The singer is the voice of the people,
and his song is the soul of the land.
So, singer please stay,
and don't go away,
with so many words left to be said.
For a land without song,
can't stand very long,
when the voice of its people is dead.
Stompin’ Tom Connors, the Popeye-jawed, true-patriot troubadour, died on Wednesday. He leaves behind a legacy as rich as could ever thought be possible for a folk-music composer. The American badass Johnny Cash boasted that he’d been “everywhere, man,” but Connors was his country’s rough-cut bard of song, nonpareil – his Canadian content extraordinary and independent of CRTC stipulations.
It was big news in the summer of 2009 when Canada Post slapped the Bud the Spud singer’s likeness on its 54-cent sticker. Of course Connors, responsible for The Singer (The Voice of the People) and more than 300 other songs, had left his stamp on the landscape well before then.
In his rock and roll chronicle On a Cold Road, the musician, author and sometimes homesick Dave Bidini wrote, “Tom’s voice drew me back across the ocean, and the songs about bobcats and Wilf Carter that I’d once been embarrassed to listen to anchored my identity in a culture where nationhood was everything.”
Bidini’s embarrassment was not uncommon; the canon of Connors was seen by many as hokey and homespun compared to other country-conscious songwriters such as Gordon Lightfoot or Robbie Robertson. Connors was the uncool stubby in world turning Heineken green – a throwback rube to a once unsophisticated country that had grown cosmopolitan. Connors stayed the course though, and his song-of-place material and sing-along historical markings eventually gained back appreciation.
Nowhere was his idolization more vital than in the minds of younger Canadian songwriters. As noted in the landmark book Have Not Been the Same: The Canrock Renaissance, 1985-1995, Bidini and the artful folk-rockers the Rheostatics, partly empowered by Connors’ unwavering home-country boostering, in 1991 released Melville, an album that included Saskatchewan, Northern Wish and a cover of Lightfoot’s The Wreck of the Edmund Fitzgerald.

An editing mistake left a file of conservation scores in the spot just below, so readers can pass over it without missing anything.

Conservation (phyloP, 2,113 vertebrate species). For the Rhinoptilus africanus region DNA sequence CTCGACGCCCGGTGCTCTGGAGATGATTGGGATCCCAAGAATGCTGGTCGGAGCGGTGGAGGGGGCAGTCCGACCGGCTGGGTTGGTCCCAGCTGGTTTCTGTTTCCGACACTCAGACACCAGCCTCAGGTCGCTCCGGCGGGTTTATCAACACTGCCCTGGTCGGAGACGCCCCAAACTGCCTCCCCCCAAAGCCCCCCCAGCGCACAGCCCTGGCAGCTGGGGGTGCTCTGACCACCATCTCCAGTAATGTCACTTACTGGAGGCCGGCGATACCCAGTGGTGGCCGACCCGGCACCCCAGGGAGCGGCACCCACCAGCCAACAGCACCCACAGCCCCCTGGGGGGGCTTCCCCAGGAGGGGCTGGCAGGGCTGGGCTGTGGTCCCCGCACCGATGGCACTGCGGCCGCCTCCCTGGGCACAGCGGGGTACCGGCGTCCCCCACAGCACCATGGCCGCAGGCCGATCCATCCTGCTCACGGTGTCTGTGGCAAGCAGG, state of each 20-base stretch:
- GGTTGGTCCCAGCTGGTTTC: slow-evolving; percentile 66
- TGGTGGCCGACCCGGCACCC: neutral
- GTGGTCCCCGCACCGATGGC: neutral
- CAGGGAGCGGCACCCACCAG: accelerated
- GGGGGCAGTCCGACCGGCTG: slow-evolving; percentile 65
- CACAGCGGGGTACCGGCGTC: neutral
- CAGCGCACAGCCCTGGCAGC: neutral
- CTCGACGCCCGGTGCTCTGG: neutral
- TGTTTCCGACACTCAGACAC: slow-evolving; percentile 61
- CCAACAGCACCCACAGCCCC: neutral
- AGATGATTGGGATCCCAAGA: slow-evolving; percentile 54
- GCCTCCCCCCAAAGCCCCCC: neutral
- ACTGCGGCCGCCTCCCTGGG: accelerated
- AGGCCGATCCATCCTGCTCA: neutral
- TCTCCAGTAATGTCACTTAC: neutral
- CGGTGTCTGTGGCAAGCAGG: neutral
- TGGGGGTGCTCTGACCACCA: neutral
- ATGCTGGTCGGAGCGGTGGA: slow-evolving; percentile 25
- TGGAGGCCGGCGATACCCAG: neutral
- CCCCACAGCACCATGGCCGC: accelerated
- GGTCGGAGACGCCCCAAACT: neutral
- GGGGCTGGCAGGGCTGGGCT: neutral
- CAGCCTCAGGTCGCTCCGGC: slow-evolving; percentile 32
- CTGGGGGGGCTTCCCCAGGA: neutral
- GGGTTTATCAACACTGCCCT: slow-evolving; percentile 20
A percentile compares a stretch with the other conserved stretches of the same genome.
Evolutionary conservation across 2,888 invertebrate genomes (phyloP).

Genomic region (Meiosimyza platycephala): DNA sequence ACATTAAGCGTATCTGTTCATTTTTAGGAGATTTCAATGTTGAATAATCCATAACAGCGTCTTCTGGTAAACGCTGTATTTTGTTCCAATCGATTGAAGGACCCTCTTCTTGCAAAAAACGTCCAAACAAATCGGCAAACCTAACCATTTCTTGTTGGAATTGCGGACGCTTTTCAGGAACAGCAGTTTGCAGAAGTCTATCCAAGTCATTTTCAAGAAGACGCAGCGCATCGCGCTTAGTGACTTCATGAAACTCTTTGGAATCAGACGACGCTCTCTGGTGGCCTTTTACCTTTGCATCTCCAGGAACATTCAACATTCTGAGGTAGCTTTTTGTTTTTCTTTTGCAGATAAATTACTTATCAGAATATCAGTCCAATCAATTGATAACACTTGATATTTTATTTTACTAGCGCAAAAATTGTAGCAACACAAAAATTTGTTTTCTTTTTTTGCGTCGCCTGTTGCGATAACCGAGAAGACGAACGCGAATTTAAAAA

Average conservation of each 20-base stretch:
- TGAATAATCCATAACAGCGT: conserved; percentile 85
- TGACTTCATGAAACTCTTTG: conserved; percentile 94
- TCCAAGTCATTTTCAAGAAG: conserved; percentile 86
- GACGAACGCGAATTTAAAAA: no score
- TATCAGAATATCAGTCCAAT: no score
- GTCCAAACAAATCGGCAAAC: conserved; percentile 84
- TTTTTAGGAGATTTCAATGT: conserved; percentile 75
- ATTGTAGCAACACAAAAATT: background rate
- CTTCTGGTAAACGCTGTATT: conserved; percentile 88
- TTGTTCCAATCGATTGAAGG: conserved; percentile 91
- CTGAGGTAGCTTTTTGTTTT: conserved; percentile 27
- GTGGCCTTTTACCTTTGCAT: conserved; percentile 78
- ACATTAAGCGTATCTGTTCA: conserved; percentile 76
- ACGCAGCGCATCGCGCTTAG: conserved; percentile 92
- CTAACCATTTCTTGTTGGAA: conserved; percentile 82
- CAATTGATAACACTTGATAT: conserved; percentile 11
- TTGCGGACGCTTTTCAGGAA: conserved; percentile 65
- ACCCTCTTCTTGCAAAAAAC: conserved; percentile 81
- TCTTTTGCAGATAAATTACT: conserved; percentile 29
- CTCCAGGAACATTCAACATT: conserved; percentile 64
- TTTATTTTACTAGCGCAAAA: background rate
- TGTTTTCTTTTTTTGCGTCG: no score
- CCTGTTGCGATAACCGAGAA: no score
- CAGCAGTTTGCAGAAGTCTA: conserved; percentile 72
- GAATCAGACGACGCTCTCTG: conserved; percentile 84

The foreword to Have Not Been the Same is a poem by the Tragically Hip singer-songwriter Gord Downie, who wrote, “Sensitivity happens, and the idea is the more it happens the more it happens more.” And so the Rheostatics lead was followed by Downie and others, including Maestro Fresh Wes, the rap star responsible for the cocky maple-blooded declaration, “Because I’m from Canada, don’t think I’m an amateur.”
In a posthumously released letter, Connors wrote that he was passing torch, “to help keep the Maple Leaf flying high, and be the Patriot Canada needs now and in the future.” Connors is gone, but not really at all – the land is strong with song and northern pros, no small credit to him and his dogged heavy lifting.